• Tonkin C.
      • et al.
      Obesity and fractures in postmenopausal women.
      This suggests that fractures in obese women may contribute significantly to the overall fracture burden in the postmenopausal population.
      The Global Longitudinal study of Osteoporosis in Women (GLOW)—a prospective, multinational, observational, population-based study of postmenopausal women—provides an ideal setting in which to investigate the epidemiology and pathogenesis of fractures in obese postmenopausal women.
      • Hooven F.H.
      • Adachi J.D.
      • Adami S.
      • et al.
      The Global Longitudinal Study of Osteoporosis in Women (GLOW): rationale and study design.
      The aim of this study was to document the prevalence of clinical fractures in obese women in the GLOW cohort at baseline, and to establish the incidence of fractures in this population after 2 years of follow-up. Further aims were to examine the skeletal sites of fracture and underlying risk factors in obese women, and to compare these with corresponding data in nonobese and underweight women with fractures.

      Methods

      GLOW is a prospective cohort study involving 723 physician practices at 17 sites in 10 countries (Australia, Belgium, Canada, France, Germany, Italy, Netherlands, Spain, UK, and US). The study methods have been described previously.
      • Hooven F.H.
      • Adachi J.D.
      • Adami S.
      • et al.
      The Global Longitudinal Study of Osteoporosis in Women (GLOW): rationale and study design.
      In brief, practices typical of each region were recruited through primary care networks organized for administrative, research, or educational purposes, or by identifying all physicians in a geographic area. Each site obtained local ethics committee approval to participate in the study. The practices provided the names of women aged ≥55 years who had been seen by their physician in the past 24 months. Approximately 3000 women were sought at each site. Self-administered questionnaires (baseline surveys) were mailed to 140,416 subjects between October 2006 and February 2008, with a 2:1 oversampling of women aged ≥65 years. Nonresponders were followed-up with a series of postcard reminders, a second questionnaire, and telephone interviews. After appropriate exclusions, 60,393 women agreed to participate in the study. Follow-up questionnaires were mailed 1 and 2 years later to women who had participated in the baseline survey. Women without both 1 and 2 years of follow-up (lost to follow-up or died) and women with incomplete BMI data were excluded from the analysis.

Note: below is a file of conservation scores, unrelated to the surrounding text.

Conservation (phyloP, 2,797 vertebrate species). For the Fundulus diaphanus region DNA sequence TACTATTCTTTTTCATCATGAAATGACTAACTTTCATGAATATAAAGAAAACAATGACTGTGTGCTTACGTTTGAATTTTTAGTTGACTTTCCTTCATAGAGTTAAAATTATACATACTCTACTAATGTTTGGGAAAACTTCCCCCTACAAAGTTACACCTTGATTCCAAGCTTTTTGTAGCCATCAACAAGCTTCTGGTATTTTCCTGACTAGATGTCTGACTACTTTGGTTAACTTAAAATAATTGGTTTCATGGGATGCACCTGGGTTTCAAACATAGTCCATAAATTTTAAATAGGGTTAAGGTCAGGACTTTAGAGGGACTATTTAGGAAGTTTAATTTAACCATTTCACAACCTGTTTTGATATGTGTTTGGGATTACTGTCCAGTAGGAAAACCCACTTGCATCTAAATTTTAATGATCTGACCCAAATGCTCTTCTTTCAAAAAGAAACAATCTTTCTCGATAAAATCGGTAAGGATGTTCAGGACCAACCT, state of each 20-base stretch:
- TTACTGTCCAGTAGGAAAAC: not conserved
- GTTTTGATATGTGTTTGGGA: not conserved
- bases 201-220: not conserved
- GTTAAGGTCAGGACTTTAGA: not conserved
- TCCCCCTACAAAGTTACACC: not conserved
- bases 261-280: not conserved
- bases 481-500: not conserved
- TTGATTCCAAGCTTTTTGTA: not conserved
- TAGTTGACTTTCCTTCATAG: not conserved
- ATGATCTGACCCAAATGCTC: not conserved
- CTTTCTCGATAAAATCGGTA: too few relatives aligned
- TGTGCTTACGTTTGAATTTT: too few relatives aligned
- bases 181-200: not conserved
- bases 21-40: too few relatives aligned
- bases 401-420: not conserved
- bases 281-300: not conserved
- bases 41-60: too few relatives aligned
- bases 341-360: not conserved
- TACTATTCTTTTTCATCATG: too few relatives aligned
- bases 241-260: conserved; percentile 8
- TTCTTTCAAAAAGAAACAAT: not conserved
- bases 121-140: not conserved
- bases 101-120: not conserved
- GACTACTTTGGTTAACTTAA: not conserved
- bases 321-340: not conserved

Data Collection

      Questionnaires were designed to be self-administered and covered domains that included: patient characteristics and risk factors, fracture history, current medication use, and other medical diagnoses. Data on height and weight were collected to allow calculation of BMI. Women were defined as obese if BMI was ≥30 kg/m2, nonobese if BMI was 18.5-29.9 kg/m2, and underweight if BMI was <18.5 kg/m2.
      Information was gathered on previous fractures (fractures that had occurred since the age of 45 years) during the baseline survey and on incident fractures during the 1- and 2-year follow-up surveys. All surveys included report of fracture location, including spine, hip, wrist, and other nonvertebral sites (clavicle, upper arm, rib, pelvis, ankle, upper leg, lower leg, foot, hand, shoulder, knee, and elbow), and occurrence of single or multiple fractures. Self-reports of personal risk factors included: history of parental hip fracture; premature menopause (age ≤45 years); number of falls in the past 12 months; use of arms to assist standing from a sitting position; current use of cortisone; fair or poor general health; current cigarette smoking; and consumption of ≥3 units of alcohol daily. Subjects were considered to be taking anti-osteoporosis medication if they reported current use of alendronate, calcitonin, estrogen, etidronate, ibandronate, pamidronate, recombinant human parathyroid hormone (1-84), raloxifene, risedronate, strontium ranelate, teriparatide, tibolone, or zoledronate. Information also was obtained about other diagnoses, including asthma, emphysema, osteoarthritis, rheumatoid arthritis, colitis, stroke, Parkinson's disease, multiple sclerosis, cancer, and type 1 diabetes.

      Statistical Analysis